Completing a project and sitting around waiting for a payment that never arrives is frustrating and detrimental to your business's cash flow. According to "Fortune" magazine, 35 percent of self-employed people in the state of New York were paid late on at least one project during the past year when surveyed in 2013, and 14 percent never received payment at all from one or more of their customers. While it may help to know you’re not alone, staying on top of nonpaying clients is critical to getting paid fairly for the work you completed.
Stand up to Him
Some clients fight paying just to see if they can get away with it. Standing up to these bullies requires making it clear that you expect to be paid in full as promised in an oral or written agreement. Make it clear that you offered to do the work for a certain price, and you have completed your part of the bargain. Send a summary invoice that explains what aspects of the service were completed and on what dates. If the client still does not pay, send an overdue notice. Follow up with a second overdue notice before making a phone call to collect on the payment.
Your customer’s situation may have changed, and he may be unable to pay your invoice. The client may tell you he's unable to make full payment, or you may discover this fact when you make your first collection call. Encourage him to commit to an installment plan, and explain what happens if he doesn’t make the payments, such as incurring late fees or paying interest. You won’t get all of your money up front, but at least you should get the money eventually.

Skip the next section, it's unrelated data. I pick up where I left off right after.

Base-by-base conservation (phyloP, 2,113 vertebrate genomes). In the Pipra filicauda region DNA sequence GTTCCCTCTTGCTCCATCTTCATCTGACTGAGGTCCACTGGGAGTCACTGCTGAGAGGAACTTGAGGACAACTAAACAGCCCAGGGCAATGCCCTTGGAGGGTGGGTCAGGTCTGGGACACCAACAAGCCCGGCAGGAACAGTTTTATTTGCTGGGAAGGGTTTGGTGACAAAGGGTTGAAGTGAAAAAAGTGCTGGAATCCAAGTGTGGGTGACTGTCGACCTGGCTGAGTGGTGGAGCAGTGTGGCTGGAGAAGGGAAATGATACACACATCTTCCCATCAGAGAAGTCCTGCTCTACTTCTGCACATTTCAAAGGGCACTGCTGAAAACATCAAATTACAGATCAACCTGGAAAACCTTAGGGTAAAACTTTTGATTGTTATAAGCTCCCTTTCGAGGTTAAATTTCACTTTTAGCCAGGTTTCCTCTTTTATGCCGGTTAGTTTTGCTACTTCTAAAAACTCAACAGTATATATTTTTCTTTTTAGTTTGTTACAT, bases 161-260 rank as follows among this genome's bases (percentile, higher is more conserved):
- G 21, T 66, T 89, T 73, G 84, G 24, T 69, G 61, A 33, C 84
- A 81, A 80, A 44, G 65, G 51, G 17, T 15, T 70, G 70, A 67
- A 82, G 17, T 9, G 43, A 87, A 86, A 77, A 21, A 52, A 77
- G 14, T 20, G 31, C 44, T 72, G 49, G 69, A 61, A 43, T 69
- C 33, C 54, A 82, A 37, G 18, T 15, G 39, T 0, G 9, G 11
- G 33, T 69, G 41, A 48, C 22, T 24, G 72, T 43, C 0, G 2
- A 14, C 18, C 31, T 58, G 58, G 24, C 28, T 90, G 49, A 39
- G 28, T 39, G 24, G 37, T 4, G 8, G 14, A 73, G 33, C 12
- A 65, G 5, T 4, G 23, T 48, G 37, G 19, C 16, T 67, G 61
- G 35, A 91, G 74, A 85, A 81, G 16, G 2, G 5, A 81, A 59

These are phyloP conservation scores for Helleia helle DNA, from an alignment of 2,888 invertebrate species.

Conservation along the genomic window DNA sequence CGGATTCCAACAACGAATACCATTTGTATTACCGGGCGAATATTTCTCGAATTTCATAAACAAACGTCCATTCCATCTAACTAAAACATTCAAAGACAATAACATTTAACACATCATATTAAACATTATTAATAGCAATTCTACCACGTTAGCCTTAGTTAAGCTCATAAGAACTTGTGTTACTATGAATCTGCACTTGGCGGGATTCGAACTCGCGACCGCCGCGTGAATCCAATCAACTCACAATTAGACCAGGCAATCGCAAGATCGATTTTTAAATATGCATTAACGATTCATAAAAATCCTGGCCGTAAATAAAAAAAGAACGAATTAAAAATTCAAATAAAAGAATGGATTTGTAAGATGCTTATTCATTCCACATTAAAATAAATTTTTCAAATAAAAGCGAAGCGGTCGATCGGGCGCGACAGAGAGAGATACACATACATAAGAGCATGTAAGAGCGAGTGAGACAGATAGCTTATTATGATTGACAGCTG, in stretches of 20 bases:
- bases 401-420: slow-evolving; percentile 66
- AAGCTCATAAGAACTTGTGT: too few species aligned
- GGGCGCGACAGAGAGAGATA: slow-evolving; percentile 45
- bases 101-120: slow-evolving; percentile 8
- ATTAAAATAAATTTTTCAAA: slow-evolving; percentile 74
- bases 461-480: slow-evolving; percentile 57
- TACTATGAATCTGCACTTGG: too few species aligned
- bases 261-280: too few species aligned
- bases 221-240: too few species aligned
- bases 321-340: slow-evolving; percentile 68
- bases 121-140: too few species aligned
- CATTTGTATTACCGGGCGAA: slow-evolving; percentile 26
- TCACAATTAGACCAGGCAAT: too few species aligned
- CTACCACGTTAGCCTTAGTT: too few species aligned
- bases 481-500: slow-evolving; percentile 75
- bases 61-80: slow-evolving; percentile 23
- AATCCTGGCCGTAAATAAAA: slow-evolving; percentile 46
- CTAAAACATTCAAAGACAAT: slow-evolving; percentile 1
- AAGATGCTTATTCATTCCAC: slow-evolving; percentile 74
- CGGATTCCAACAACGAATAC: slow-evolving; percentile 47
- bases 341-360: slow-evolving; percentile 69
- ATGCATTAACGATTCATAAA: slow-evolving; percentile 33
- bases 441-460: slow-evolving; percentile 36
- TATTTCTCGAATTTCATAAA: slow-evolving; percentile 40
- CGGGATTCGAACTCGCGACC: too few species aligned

If your client refuses to pay or cannot make the agreed-upon installment payments and refuses to respond to further collection efforts, turn her case over to a collection agency. Collection agencies don’t come cheap; expect the agency to keep from 25 to 50 percent of the fees it collects from your client. Ask the agency to report your customer to the three credit reporting agencies.
Go to Court
The amount your client owes may warrant hiring an attorney to pursue payment. An attorney can write a letter demanding payment and explain what legal action you plan to take if payment is not made. If you belong to a professional organization related to your business, see if the group provides legal help. Taking your client to small claims court is another option, particularly if the amount owed falls within the limits of your state. For instance, in Alabama, you can only take a client to small claims if the amount he owes you is $3,000 or less, but in Georgia and Delaware, the limit is $15,000.
In the Future
Protect yourself in the future by using an ironclad contract that includes details about your payment terms, including the fees and interest charged if payment is late. Request a retainer before you start working on the project. Bill in increments as the work is completed; if the client refuses to pay at the end, you’re out a smaller amount than the entire project fee.
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